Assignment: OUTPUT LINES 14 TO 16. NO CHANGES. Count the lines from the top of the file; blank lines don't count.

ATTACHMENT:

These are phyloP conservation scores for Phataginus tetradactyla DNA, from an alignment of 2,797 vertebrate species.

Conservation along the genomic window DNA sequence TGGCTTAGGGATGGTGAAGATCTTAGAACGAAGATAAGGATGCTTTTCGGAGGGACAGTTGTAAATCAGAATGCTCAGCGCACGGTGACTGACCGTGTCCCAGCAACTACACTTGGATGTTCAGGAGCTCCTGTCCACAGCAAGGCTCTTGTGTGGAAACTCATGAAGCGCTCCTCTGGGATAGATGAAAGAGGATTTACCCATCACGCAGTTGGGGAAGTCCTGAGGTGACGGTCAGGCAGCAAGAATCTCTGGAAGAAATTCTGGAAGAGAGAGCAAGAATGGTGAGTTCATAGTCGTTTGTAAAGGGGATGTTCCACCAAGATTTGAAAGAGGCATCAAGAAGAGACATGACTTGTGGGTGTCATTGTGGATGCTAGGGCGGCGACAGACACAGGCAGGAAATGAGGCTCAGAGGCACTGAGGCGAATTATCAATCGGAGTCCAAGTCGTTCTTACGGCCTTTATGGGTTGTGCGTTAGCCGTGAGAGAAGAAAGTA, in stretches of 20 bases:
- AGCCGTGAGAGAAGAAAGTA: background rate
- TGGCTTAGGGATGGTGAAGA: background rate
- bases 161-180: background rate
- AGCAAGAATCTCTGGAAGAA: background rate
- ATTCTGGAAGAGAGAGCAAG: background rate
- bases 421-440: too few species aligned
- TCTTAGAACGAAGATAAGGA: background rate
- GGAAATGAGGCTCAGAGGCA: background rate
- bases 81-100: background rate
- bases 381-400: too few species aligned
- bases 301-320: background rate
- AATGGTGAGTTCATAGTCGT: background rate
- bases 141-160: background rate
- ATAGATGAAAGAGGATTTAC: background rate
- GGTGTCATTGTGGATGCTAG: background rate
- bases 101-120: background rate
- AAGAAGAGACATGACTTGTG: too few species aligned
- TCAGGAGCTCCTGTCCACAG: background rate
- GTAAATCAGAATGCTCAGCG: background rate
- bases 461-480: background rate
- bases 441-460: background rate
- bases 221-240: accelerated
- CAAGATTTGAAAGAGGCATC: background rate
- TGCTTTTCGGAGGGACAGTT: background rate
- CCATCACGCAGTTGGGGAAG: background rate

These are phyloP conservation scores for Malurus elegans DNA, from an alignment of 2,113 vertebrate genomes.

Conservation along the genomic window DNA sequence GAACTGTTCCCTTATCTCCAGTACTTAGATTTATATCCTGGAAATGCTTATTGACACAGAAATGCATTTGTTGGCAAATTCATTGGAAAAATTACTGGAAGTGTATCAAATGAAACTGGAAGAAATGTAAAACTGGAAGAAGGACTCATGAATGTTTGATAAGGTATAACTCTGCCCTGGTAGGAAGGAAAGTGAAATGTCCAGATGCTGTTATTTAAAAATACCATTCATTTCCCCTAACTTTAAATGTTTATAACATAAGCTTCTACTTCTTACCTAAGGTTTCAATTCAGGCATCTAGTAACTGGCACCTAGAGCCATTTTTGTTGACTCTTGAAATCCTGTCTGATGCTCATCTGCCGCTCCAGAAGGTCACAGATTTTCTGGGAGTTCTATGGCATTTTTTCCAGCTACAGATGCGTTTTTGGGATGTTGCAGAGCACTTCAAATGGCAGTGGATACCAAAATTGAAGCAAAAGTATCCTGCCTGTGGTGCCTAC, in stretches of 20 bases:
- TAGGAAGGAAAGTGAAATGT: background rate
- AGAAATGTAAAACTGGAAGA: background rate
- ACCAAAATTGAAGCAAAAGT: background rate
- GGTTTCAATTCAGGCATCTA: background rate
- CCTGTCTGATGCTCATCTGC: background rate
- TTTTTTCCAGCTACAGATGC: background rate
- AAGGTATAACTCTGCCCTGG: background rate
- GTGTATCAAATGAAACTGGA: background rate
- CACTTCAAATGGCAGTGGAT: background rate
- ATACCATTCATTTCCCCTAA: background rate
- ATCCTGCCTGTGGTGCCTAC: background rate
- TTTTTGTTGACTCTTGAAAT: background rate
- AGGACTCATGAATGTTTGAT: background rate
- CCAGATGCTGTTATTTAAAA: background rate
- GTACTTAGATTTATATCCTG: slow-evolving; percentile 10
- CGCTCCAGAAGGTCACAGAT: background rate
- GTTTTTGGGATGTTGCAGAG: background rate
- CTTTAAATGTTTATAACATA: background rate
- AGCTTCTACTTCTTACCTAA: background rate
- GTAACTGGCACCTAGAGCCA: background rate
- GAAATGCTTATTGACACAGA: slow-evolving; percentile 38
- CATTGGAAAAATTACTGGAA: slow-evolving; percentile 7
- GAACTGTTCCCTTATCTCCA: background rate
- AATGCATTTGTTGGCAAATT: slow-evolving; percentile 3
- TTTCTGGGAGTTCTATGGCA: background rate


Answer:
- AATGGTGAGTTCATAGTCGT: background rate
- bases 141-160: background rate
- ATAGATGAAAGAGGATTTAC: background rate